Lawn Grub Control in Idaho Falls & Surrounding Areas
The term “grub” is often used to designate the larval stage (immature stage) of an array of lawn-damaging insects. In Idaho, the most common and destructive is the billbug and the white grub.
Billbug adults are gray, brown, or black with a hard shell and curved snout. Larvae are white with a brown head, curved, legless, and the size and shape of a large grain of rice. Billbugs develop through a single annual generation. They overwinter in the soil mostly as adults and emerge from the soil when spring temperatures warm to about 60 degrees. Billbug adults can be found crawling on sidewalks from mid-May to mid-June. After mating, adult females deposit eggs inside grass stems. Within a few days, larvae hatch and begin feeding. Larvae are abundant from mid-June to late August. Larvae pupate in the soil and emerge as adults during July. These adults overwinter to repeat the life cycle in the spring.
Billbug grub damage looks very similar to drought stress and it is easy to conclude that a grub damaged lawn is simply not getting enough water. Some signs are the development of brown or tan discolored areas, thinning of the grass, and large patches of lawn dying. Damage is usually more severe at lawn edges next to driveways, sidewalks and roads.
White grubs are the larvae stage of a beetle known as scarab beetle or more commonly as May/June beetle and masked chafers. White grubs have a characteristic “C” shape and are creamy white with three pairs of legs. They grow to a size of up to 1 to 1¼ inches long. White grubs feed on grass roots causing severe wilting and eventual death of affected areas of lawns. The sod will tend to lift away when pulled but grass blades will generally stay intact since the grubs have mainly eaten roots. Additionally, skunks and raccoons in search of larvae will cause considerable damage as a result of their digging and feeding on grubs.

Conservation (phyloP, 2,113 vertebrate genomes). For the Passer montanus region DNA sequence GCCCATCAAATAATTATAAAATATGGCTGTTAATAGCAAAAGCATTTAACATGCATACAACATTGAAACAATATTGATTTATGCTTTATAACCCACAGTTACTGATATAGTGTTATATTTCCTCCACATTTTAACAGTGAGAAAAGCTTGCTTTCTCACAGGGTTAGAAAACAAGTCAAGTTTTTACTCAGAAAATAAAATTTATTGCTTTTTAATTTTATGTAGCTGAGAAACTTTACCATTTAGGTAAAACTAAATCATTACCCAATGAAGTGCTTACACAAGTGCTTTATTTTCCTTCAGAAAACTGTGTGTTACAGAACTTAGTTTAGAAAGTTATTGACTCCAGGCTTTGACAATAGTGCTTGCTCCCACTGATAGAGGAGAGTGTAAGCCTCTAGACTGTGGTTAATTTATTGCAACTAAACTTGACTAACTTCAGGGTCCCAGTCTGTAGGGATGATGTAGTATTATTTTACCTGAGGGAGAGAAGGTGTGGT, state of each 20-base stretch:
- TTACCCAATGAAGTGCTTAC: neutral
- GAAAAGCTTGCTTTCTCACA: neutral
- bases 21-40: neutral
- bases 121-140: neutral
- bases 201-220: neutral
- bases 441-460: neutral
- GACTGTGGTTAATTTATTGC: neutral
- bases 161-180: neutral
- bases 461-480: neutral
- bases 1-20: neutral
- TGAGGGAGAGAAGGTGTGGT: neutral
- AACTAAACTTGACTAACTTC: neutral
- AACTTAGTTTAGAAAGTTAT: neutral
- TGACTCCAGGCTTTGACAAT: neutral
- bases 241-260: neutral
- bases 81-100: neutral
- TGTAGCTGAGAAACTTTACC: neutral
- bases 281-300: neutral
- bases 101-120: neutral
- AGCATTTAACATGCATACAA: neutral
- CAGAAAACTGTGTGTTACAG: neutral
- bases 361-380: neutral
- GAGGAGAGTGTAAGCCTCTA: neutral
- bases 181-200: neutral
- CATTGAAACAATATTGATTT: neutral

Grubs are generally found in the top inch or so of the soil and will go much deeper during the winter months. Masked chafer grubs have a one-year life cycle overwintering as larvae with the adults emerging in mid to late June.
The May/June beetles on the other hand have a three-year life cycle with adults emerging in May and June, laying eggs and the larvae feeding during the summer then overwintering. The second year, when most of the damage occurs, the grubs feed throughout the summer. In the third year, the grubs complete their development in the spring and early summer, forming pupae and adults the following year to start the cycle again.
Several species of sod webworms or “lawn moths” commonly infest home lawns. These include the silver-striped sod webworm, the bluegrass sod webworm, and the larger sod webworm. Sod webworm larvae can cause major damage to residential turfgrass, especially during periods of drought. Sod webworms overwinter as mature larvae in their silken tunnels. Larvae resume feeding in the spring and then pupate from late May through early June. Young pupae are approximately ½ inch long, pale yellow, and eventually turn brown prior to adult emergence. Larvae feed from July through early August then pupate. Adult moths emerge 10 to 14 days later.
Sod webworm larvae damage often is observed as brown patches up to the size of a baseball in the lawn. In some instances, the brown patches are punctured with pencil-sized holes, a result of birds searching for the webworm burrows. Feeding damage from sod webworm larvae frequently goes unnoticed during periods of drought. The most severe damage usually occurs in July and August.